Skin Cancer Risks | Patient Information | Mole Check Clinic

Skin Cancer Risks

Australia is one of the leading countries in the world in skin cancer rates. Everyone should be aware of the risks associated with it. The following are some of the most common risk factors associated with skin cancer. Please note, they are not listed in order of significance.

You and your family history of skin cancer

The advances in medical science have made it possible to treat many skin conditions such as moles, age spots, acne and others by lasers without any significant downtime or side effects.

People who have been diagnosed with melanoma once in their life have a greater chance of developing it again. Therefore, once melanoma is detected and treated successfully the patient must be checked at regular intervals for a period prescribed by their doctor.

Melanoma can be genetically inherited. About 5 to 10 per cent of people developing melanoma have one or more family members who also had melanoma. Those who do have family history of skin cancer should have regular self-checks once a month, must be careful about UV exposure and always use sun protection and should have regular skin cancer checks with a qualified medical practitioner. It is important to advise your doctor if there is a history of skin cancer in the family.

Exposure to UV rays

In Australia about 95% of all melanomas occur due to excessive exposure to UV rays. The main source of UV rays is sunlight. UVB rays give you sunburn, and UVA rays cause skin aging. Both can increase your risk of developing skin cancer. Skin cancer begins when UV rays damage the DNA of genes that control skin cell growth. Outdoor workers are exposed to UV rays up to 10 times more than indoor workers which puts them at much higher risk of developing skin cancer.

Exposure to UV radiation that does not cause sunburn may still cause damage to skin cells and increase chances of development of skin cancer. Repeated exposure to UV radiation every year can also lead to skin cancer.

It is, therefore, essential for everybody to use a broad-spectrum sunscreen when going outdoors and applying it at least 30 minutes prior to going outside and reapplying it according to manufacturer’s instructions.

Large number of moles

A mole is a dark spot on the skin composed of skin cells (melanocytes) that have grown in a cluster. Moles may be present at birth but more often are caused by exposure to UV rays. People with fair skin have more moles than people with darker skin. The number of moles people have depends on the combination of genetics and UV exposure.

It is completely normal to have moles on your body. However, some moles could be dangerous. Having a large number of moles puts you in a higher risk category of developing skin cancer. If you have a lot of moles you should always have regular check ups with a qualified physician.

Sensitive skin type

The risk of developing melanoma is much higher for people with light skin and blond or red hair and blue or green eyes than for people with darker skin, eyes and hair. Light skin is more sensitive to UV rays which may cause damage to skin before it tans. The tan is caused by increased production of melanin which protects the skin against the UV rays. The darker the skin the more melanin producing cell there are and, therefore, more melanin can be produced to protect is against the UV rays.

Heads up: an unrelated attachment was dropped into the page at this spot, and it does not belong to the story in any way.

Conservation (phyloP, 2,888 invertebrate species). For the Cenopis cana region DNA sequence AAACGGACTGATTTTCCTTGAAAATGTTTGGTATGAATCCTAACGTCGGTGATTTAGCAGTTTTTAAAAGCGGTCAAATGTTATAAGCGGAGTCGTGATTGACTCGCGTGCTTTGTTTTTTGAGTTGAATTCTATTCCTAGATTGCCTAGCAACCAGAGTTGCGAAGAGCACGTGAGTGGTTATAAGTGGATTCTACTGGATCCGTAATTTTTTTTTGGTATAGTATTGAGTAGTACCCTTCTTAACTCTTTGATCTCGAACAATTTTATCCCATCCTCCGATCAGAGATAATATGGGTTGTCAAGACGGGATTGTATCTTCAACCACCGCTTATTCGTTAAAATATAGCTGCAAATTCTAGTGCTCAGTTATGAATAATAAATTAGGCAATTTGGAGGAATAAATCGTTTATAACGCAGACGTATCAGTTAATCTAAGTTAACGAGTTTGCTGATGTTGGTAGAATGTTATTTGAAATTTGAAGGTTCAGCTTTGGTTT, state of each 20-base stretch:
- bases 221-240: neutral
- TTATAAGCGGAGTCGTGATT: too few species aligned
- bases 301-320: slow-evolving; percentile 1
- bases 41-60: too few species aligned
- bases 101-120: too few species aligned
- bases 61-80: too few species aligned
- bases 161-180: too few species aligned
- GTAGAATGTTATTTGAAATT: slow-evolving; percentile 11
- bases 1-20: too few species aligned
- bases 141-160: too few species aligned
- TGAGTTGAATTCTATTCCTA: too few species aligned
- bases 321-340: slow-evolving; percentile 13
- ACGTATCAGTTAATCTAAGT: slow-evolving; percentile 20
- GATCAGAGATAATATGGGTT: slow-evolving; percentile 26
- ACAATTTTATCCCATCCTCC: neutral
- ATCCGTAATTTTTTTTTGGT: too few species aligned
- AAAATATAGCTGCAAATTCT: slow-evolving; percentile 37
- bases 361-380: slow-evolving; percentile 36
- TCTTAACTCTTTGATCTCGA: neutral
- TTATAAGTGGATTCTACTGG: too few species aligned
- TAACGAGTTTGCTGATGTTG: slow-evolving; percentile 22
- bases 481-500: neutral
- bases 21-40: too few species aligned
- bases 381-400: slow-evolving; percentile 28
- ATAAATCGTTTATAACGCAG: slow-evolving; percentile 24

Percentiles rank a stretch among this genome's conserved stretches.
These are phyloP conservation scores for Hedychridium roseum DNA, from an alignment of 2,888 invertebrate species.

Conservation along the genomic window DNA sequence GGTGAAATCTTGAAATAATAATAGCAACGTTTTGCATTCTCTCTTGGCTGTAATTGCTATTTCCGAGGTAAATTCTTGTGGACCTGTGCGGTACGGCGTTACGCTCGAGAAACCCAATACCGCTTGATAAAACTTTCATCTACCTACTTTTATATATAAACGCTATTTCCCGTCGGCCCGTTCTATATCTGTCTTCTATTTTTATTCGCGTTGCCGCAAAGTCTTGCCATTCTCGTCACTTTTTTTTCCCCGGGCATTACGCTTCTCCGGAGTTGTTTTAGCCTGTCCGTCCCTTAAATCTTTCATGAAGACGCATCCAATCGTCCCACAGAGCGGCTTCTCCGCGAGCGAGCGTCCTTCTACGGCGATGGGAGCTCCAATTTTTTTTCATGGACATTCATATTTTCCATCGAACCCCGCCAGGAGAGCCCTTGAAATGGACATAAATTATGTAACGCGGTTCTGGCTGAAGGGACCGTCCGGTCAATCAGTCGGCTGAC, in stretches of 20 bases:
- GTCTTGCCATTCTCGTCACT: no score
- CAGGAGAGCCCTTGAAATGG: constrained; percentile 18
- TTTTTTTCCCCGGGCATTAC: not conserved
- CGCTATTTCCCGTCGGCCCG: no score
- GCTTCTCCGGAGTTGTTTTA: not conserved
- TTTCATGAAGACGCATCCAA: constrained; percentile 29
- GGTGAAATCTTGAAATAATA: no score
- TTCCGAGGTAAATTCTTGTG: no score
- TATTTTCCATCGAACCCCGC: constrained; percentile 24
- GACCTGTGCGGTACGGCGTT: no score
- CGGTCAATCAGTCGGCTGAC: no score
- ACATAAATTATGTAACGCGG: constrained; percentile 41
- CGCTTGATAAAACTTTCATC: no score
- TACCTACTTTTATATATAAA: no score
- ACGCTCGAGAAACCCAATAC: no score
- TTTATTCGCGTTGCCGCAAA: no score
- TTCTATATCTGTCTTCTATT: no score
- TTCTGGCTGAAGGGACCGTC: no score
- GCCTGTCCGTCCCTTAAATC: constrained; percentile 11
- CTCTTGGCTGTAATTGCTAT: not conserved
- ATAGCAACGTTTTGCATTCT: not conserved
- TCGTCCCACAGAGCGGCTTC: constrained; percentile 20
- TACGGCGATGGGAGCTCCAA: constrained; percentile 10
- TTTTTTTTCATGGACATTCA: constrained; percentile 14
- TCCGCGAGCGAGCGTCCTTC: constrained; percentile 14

Sunburn

In Australia, on average, 1 in 8 adults are sunburned every summer weekend doing normal outdoor activities. Sunburns also occurs on cooler days as many people do not realise that UV rays may still be quite strong. Sunburn is a product of too much UV radiation hitting your skin and damaging DNA in the skin cells. To be damaging sunburn doesn’t have to be extreme. If the skin is red or pink is was sunburned. People cannot feel UV rays, that’s why it is quite easy to be sunburned on cool days. It is important to immediately come out of the sun if you notice your skin going pink or red to avoid further damage. Applying skin lotion could make your skin fell better but will not help repairing DNA damage.

Suntanning

Suntanning without burning can be detrimental to skin, cause premature aging and increase chances of developing skin cancer. Tan is caused by melanin producing cells becoming more active in response to UV radiation that can damage DNA in skin cells. Even though melanin shields DNA from UV rays, the whole process of tanning is centred around exposing the skin to excessive amounts of UV radiation which can increase the risk of skin cancer.

Solariums and sunbeds

Solariums and sunbeds produce UV radiation up to 3 times stronger than the summer sun. Research demonstrates that solarium use before the age of 35 increases the risk of developing melanoma by 35%. Just like the UV radiation from the sun, UV rays from sunbeds can damage DNA in skin cells.

Here are some of the facts about sunbeds:

  • Sunbed tanning is not safer than sun tanning
  • Skin damage occurs even without a burn
  • Every time you use sunbed you damage your skin even if you do not see it
  • Using sunbed can make your skin course and wrinkled
  • Regular short sessions of tanning in a sunbed does not make it safer
  • Tanning in a sunbed does is not needed to produce vitamin D